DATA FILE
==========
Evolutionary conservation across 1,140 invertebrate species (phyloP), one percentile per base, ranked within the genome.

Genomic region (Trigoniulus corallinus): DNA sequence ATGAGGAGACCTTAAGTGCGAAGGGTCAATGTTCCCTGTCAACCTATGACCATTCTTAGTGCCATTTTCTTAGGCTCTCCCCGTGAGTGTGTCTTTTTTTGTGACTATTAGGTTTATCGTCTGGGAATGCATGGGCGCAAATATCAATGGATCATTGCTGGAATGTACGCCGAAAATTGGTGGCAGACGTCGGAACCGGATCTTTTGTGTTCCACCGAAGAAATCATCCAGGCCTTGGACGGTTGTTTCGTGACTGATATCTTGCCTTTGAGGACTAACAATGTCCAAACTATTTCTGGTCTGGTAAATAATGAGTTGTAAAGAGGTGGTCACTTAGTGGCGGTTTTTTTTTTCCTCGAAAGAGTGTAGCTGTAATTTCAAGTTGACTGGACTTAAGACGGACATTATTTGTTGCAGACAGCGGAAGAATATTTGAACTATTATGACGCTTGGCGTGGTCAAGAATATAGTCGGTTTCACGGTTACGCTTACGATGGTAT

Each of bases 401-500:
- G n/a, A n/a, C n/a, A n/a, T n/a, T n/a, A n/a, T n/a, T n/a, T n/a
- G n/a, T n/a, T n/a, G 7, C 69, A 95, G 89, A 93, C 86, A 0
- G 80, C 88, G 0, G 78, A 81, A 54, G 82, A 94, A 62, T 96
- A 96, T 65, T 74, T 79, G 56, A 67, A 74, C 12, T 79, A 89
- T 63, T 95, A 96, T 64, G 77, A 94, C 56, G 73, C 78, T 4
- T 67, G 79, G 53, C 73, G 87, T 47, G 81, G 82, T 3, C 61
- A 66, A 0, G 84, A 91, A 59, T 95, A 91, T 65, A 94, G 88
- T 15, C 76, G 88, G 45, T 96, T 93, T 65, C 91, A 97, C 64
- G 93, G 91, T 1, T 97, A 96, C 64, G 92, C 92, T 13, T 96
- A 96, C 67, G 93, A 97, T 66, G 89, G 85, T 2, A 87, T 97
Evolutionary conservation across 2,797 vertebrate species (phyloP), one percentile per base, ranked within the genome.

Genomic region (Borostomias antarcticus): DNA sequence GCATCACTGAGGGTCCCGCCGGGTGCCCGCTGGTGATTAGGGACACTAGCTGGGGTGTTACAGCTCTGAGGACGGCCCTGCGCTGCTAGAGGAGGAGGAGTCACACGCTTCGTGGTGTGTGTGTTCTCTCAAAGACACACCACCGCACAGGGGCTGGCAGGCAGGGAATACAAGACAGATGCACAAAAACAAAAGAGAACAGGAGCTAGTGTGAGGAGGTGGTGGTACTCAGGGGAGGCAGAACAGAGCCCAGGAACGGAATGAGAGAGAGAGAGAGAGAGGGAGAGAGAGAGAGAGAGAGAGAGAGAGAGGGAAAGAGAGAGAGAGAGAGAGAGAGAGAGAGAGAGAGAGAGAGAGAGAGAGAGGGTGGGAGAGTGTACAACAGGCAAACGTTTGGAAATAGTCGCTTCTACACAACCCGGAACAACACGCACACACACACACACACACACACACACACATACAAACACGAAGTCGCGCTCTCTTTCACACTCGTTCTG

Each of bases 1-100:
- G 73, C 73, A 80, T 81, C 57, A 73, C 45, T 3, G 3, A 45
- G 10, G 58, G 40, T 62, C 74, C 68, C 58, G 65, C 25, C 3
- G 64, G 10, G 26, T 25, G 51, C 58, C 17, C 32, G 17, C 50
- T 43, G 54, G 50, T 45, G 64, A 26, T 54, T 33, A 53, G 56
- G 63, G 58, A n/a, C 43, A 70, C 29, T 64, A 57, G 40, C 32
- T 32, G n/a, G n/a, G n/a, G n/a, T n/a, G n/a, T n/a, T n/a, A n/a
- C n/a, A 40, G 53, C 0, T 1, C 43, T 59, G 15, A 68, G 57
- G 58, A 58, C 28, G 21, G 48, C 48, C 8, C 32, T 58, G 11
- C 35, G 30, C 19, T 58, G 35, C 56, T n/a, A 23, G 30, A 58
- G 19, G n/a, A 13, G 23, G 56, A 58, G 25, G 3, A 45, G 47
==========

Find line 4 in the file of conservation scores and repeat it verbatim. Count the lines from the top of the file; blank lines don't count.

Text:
- G n/a, A n/a, C n/a, A n/a, T n/a, T n/a, A n/a, T n/a, T n/a, T n/a